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Micro/Nano Lithography

Cheap nanoimprint lithography

A cost-effective device allows nanoimprint lithography with a photolithography mask aligner.
21 March 2008, SPIE Newsroom. DOI: 10.1117/2.1200803.1029

Nanoimprint lithography1 is a patterning technology based on mechanical deformation of resist at the nanometer scale. It is a key enabler of low-cost, high-throughput fabrication for nanotechnology. For example, we have used nanoimprinting to make crossbar structures with a half-pitch as small as 17nm,2 isolated nanowires 6nm wide, and other functional nanoelectronic and nanophotonic devices.

Although its resolution significantly exceeds that of photolithography, nanoimprint lithography is still in the development phase. The technology faces unique challenges, such as applying uniform force during the mechanical contact of pattern transfer and preserving the alignment and sequential overlay during imprinting. The traditional approach to maintaining tight overlay between consecutive print layers is to improve the mechanical stability of the system. The inevitable added expense, however, could threaten the cost advantage of nanoimprint lithography.

We have developed a novel approach for imprinting that both preserves alignment during template-wafer approach and applies a uniform force. The resulting module, shown in Figure 1, is compact enough to be incorporated into a mask aligner, transforming it into a machine that can do both alignment and nanoimprinting.

Figure 1. A compact module transforms a contact-mask aligner into a nanoimprinting machine.

Instead of applying the imprint pressure mechanically, we use gas pressure on the back side of the wafer (or the mold). Spacers with accurate heights are deposited onto the template, enabling the template to slide across the wafer during alignment. When the two layers are aligned, gas pressure is applied to distort the wafer (or the mold) very slightly, just enough to press the mold into the resist on the wafer and carry out the printing.

This approach has several advantages. First, there is no machine movement after alignment until the imprint is completed, so alignment is not lost during the process. Second, the mechanical path between the nanoimprint mask and substrate is minimized for better mechanical stability. Third, using gas ensures that the imprint pressure is uniform. Fourth, during the imprint process, contact occurs first at the center of the imprint area and then spreads out to the edges, which prevents air from being trapped between the mask and substrate. Finally, the mold and wafer are separated simply by releasing the gas pressure.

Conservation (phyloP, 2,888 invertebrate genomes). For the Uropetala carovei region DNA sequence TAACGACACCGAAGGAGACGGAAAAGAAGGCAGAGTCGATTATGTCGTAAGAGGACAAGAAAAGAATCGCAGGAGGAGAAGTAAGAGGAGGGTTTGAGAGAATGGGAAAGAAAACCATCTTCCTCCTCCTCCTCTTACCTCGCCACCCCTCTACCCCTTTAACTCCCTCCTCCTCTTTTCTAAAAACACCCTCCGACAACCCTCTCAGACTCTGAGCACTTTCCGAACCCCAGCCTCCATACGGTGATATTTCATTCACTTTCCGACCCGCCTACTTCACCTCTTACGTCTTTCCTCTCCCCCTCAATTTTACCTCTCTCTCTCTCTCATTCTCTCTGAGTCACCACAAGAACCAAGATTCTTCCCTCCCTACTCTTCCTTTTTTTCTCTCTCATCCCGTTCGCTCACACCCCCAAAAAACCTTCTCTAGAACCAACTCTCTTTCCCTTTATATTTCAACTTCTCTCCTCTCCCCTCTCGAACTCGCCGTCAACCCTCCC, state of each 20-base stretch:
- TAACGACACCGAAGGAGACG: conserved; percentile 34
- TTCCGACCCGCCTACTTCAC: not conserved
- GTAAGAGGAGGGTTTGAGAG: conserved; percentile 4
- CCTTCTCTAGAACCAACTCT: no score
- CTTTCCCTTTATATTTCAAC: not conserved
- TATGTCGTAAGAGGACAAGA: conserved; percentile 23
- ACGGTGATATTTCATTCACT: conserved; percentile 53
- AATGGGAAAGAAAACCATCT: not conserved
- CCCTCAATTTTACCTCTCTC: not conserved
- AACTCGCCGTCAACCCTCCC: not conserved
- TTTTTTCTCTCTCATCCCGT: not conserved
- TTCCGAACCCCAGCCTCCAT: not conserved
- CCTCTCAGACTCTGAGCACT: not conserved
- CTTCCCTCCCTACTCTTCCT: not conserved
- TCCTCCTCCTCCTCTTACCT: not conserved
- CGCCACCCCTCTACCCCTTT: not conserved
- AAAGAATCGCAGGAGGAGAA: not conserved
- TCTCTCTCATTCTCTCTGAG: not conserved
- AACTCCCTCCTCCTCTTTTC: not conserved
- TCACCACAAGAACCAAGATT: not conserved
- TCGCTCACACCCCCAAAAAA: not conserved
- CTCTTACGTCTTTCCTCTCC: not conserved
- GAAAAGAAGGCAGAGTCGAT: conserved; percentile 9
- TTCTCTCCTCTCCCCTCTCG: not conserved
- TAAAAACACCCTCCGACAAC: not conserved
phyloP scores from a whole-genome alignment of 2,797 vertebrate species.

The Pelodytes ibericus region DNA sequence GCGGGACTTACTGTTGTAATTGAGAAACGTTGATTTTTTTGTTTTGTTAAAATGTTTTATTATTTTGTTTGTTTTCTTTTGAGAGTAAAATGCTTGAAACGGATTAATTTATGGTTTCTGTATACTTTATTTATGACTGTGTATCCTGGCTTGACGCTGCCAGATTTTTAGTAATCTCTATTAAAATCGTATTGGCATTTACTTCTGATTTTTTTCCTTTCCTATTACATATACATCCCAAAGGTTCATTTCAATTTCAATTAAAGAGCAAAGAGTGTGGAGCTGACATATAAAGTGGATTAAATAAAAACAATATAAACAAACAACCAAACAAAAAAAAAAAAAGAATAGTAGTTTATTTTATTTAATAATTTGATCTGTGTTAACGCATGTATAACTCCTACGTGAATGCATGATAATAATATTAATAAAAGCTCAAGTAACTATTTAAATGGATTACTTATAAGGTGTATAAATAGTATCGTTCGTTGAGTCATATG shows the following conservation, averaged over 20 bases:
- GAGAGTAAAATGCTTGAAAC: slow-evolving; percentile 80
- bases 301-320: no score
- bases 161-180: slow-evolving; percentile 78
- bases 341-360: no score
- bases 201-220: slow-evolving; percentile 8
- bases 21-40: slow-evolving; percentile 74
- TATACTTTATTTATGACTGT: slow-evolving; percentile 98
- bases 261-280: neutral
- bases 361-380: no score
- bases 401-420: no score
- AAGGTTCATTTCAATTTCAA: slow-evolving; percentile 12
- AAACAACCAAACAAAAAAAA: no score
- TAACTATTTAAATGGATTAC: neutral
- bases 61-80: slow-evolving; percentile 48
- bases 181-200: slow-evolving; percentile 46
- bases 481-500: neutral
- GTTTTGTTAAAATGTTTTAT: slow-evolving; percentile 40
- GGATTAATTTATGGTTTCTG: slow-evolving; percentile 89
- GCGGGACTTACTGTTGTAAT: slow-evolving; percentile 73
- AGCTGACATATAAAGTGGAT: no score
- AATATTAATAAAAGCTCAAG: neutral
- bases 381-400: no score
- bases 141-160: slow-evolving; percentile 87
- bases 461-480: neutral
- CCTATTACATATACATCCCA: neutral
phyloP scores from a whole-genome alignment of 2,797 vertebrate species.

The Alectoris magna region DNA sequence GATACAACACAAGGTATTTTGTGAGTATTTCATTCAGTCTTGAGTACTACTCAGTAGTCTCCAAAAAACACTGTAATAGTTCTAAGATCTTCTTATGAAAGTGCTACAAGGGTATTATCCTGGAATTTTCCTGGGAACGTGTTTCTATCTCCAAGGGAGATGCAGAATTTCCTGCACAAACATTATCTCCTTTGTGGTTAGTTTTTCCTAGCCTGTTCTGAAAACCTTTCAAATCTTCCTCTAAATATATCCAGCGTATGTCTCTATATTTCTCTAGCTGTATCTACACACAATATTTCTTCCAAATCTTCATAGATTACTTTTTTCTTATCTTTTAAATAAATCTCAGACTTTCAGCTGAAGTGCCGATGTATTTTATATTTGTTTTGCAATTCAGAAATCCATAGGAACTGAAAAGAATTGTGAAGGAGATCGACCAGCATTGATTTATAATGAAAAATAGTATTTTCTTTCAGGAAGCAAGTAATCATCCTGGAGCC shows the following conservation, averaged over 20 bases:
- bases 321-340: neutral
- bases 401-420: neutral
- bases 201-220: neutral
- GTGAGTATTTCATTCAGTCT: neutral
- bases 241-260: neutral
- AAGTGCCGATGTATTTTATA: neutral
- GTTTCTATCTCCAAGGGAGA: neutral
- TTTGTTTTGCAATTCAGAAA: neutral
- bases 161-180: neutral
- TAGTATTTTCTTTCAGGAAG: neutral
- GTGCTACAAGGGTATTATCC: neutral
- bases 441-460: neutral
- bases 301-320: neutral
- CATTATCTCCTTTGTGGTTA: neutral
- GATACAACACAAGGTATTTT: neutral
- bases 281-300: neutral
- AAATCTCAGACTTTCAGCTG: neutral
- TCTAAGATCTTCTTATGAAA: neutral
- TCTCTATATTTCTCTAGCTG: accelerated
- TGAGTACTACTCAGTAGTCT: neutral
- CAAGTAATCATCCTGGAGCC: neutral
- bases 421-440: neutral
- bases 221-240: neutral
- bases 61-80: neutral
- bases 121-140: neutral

Although our approach is fully extensible to multi-die step-and-repeat printing for volume production, our first prototype is a low-cost module (<$100K) that can be incorporated into a conventional mask aligner. It takes advantage of the inherent ability of a mask aligner to achieve better than 0.5μm of overlay accuracy, as demonstrated in Figure 2. The overlay accuracy is only limited by the resolution of the optical microscope on the aligner.

Figure 2. (A) Optical image of the alignment marks from two nanoimprint lithograph (NIL) steps shows that the alignment is accurate to within a half micron. (B) Scanning-electron-microscope image of two square patterns, fabricated by two nanoimprint and processing steps, shows a misalignment of about a quarter micron.

This nanoimprint module is primarily intended for a research-and-development environment or for low-volume production. It uses a UV-curable process with a double layer of spin-coated resists.3 The mold is based on a standard 5in mask-blank platform and the field size is 1in(×)1 in. Gas pressure is applied to the back of the wafer to make the imprint pressure uniform, and a vacuum applied between the mask and the substrate eliminates air trapping.

This module has been commercialized by NanoLithoSolution Inc.4 through a non-exclusive licensing agreement with Hewlett-Packard Company. We are working on improving the overlay accuracy to <20nm by incorporating a nano-mover into the wafer stage and using various alignment technologies.

This work was supported in part by DARPA.

Wei Wu
Palo Alto, CA
William Tong
Corvallis, OR
IQRL, HP lab
Palo Alto
Jonathan Bartman, Yufeng Chen
Corvallis, OR
Robert Walmsley, Zhaoning Yu, Inkyu Park, Shih-Yuan Wang, R. Stanley Williams
Palo Alto, CA